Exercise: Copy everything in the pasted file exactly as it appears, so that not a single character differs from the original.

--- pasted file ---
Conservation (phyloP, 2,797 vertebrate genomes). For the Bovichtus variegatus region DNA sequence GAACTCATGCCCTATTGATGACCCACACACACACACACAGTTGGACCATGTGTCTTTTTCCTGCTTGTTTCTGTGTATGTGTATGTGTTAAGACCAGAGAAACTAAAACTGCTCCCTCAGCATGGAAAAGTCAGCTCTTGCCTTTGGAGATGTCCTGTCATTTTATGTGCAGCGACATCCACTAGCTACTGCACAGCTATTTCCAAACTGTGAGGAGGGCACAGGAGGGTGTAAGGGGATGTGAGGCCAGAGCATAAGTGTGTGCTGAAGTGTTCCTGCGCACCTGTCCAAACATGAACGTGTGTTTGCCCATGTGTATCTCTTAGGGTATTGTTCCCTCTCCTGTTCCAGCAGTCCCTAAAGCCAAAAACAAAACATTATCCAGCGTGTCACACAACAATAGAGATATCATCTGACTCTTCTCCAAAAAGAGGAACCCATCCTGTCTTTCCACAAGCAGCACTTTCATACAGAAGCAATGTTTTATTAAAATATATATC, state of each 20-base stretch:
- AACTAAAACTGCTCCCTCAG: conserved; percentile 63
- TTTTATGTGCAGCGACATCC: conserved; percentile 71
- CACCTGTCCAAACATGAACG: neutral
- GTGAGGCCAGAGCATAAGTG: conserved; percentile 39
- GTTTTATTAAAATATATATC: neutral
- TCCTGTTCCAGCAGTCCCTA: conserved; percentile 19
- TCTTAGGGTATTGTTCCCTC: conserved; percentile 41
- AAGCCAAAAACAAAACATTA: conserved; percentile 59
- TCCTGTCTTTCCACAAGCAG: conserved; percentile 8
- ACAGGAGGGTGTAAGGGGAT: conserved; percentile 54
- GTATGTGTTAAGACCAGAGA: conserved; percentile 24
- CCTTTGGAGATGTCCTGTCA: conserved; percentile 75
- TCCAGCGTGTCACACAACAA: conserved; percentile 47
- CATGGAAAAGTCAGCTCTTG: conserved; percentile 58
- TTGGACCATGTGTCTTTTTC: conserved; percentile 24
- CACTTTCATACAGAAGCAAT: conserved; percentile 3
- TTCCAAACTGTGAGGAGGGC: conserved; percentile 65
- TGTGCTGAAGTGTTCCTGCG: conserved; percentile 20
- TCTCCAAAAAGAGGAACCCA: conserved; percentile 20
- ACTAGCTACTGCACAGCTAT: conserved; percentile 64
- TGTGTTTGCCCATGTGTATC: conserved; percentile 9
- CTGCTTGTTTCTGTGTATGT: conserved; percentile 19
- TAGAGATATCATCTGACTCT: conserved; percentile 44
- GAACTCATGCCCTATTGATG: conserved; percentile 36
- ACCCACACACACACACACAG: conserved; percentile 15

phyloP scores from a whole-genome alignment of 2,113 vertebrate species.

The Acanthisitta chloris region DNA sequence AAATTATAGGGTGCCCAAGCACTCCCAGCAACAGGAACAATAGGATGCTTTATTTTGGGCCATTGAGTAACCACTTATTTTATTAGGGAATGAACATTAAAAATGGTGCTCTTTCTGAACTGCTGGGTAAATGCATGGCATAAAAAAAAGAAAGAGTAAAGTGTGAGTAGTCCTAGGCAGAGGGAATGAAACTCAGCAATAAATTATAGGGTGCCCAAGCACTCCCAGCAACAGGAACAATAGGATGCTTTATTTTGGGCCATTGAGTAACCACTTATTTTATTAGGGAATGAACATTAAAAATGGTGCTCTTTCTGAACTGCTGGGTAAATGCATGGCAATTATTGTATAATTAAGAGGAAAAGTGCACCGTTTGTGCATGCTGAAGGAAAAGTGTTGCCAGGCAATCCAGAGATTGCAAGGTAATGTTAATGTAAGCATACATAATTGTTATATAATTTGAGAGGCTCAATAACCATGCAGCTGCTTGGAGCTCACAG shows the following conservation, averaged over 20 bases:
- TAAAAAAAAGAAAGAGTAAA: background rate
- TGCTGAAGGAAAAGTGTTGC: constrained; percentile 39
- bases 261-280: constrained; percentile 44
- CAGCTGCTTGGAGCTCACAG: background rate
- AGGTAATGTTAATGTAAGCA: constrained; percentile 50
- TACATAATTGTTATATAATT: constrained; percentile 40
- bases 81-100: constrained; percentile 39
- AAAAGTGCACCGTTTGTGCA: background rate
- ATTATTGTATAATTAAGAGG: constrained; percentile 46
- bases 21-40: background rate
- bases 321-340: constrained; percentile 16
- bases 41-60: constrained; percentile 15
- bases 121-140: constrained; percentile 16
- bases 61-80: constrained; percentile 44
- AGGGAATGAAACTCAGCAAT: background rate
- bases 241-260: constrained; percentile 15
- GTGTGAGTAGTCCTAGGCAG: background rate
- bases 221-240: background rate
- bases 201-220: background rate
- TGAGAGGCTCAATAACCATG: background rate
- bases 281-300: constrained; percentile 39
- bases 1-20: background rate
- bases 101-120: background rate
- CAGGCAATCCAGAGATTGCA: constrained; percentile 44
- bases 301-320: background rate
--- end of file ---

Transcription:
Conservation (phyloP, 2,797 vertebrate genomes). For the Bovichtus variegatus region DNA sequence GAACTCATGCCCTATTGATGACCCACACACACACACACAGTTGGACCATGTGTCTTTTTCCTGCTTGTTTCTGTGTATGTGTATGTGTTAAGACCAGAGAAACTAAAACTGCTCCCTCAGCATGGAAAAGTCAGCTCTTGCCTTTGGAGATGTCCTGTCATTTTATGTGCAGCGACATCCACTAGCTACTGCACAGCTATTTCCAAACTGTGAGGAGGGCACAGGAGGGTGTAAGGGGATGTGAGGCCAGAGCATAAGTGTGTGCTGAAGTGTTCCTGCGCACCTGTCCAAACATGAACGTGTGTTTGCCCATGTGTATCTCTTAGGGTATTGTTCCCTCTCCTGTTCCAGCAGTCCCTAAAGCCAAAAACAAAACATTATCCAGCGTGTCACACAACAATAGAGATATCATCTGACTCTTCTCCAAAAAGAGGAACCCATCCTGTCTTTCCACAAGCAGCACTTTCATACAGAAGCAATGTTTTATTAAAATATATATC, state of each 20-base stretch:
- AACTAAAACTGCTCCCTCAG: conserved; percentile 63
- TTTTATGTGCAGCGACATCC: conserved; percentile 71
- CACCTGTCCAAACATGAACG: neutral
- GTGAGGCCAGAGCATAAGTG: conserved; percentile 39
- GTTTTATTAAAATATATATC: neutral
- TCCTGTTCCAGCAGTCCCTA: conserved; percentile 19
- TCTTAGGGTATTGTTCCCTC: conserved; percentile 41
- AAGCCAAAAACAAAACATTA: conserved; percentile 59
- TCCTGTCTTTCCACAAGCAG: conserved; percentile 8
- ACAGGAGGGTGTAAGGGGAT: conserved; percentile 54
- GTATGTGTTAAGACCAGAGA: conserved; percentile 24
- CCTTTGGAGATGTCCTGTCA: conserved; percentile 75
- TCCAGCGTGTCACACAACAA: conserved; percentile 47
- CATGGAAAAGTCAGCTCTTG: conserved; percentile 58
- TTGGACCATGTGTCTTTTTC: conserved; percentile 24
- CACTTTCATACAGAAGCAAT: conserved; percentile 3
- TTCCAAACTGTGAGGAGGGC: conserved; percentile 65
- TGTGCTGAAGTGTTCCTGCG: conserved; percentile 20
- TCTCCAAAAAGAGGAACCCA: conserved; percentile 20
- ACTAGCTACTGCACAGCTAT: conserved; percentile 64
- TGTGTTTGCCCATGTGTATC: conserved; percentile 9
- CTGCTTGTTTCTGTGTATGT: conserved; percentile 19
- TAGAGATATCATCTGACTCT: conserved; percentile 44
- GAACTCATGCCCTATTGATG: conserved; percentile 36
- ACCCACACACACACACACAG: conserved; percentile 15

phyloP scores from a whole-genome alignment of 2,113 vertebrate species.

The Acanthisitta chloris region DNA sequence AAATTATAGGGTGCCCAAGCACTCCCAGCAACAGGAACAATAGGATGCTTTATTTTGGGCCATTGAGTAACCACTTATTTTATTAGGGAATGAACATTAAAAATGGTGCTCTTTCTGAACTGCTGGGTAAATGCATGGCATAAAAAAAAGAAAGAGTAAAGTGTGAGTAGTCCTAGGCAGAGGGAATGAAACTCAGCAATAAATTATAGGGTGCCCAAGCACTCCCAGCAACAGGAACAATAGGATGCTTTATTTTGGGCCATTGAGTAACCACTTATTTTATTAGGGAATGAACATTAAAAATGGTGCTCTTTCTGAACTGCTGGGTAAATGCATGGCAATTATTGTATAATTAAGAGGAAAAGTGCACCGTTTGTGCATGCTGAAGGAAAAGTGTTGCCAGGCAATCCAGAGATTGCAAGGTAATGTTAATGTAAGCATACATAATTGTTATATAATTTGAGAGGCTCAATAACCATGCAGCTGCTTGGAGCTCACAG shows the following conservation, averaged over 20 bases:
- TAAAAAAAAGAAAGAGTAAA: background rate
- TGCTGAAGGAAAAGTGTTGC: constrained; percentile 39
- bases 261-280: constrained; percentile 44
- CAGCTGCTTGGAGCTCACAG: background rate
- AGGTAATGTTAATGTAAGCA: constrained; percentile 50
- TACATAATTGTTATATAATT: constrained; percentile 40
- bases 81-100: constrained; percentile 39
- AAAAGTGCACCGTTTGTGCA: background rate
- ATTATTGTATAATTAAGAGG: constrained; percentile 46
- bases 21-40: background rate
- bases 321-340: constrained; percentile 16
- bases 41-60: constrained; percentile 15
- bases 121-140: constrained; percentile 16
- bases 61-80: constrained; percentile 44
- AGGGAATGAAACTCAGCAAT: background rate
- bases 241-260: constrained; percentile 15
- GTGTGAGTAGTCCTAGGCAG: background rate
- bases 221-240: background rate
- bases 201-220: background rate
- TGAGAGGCTCAATAACCATG: background rate
- bases 281-300: constrained; percentile 39
- bases 1-20: background rate
- bases 101-120: background rate
- CAGGCAATCCAGAGATTGCA: constrained; percentile 44
- bases 301-320: background rate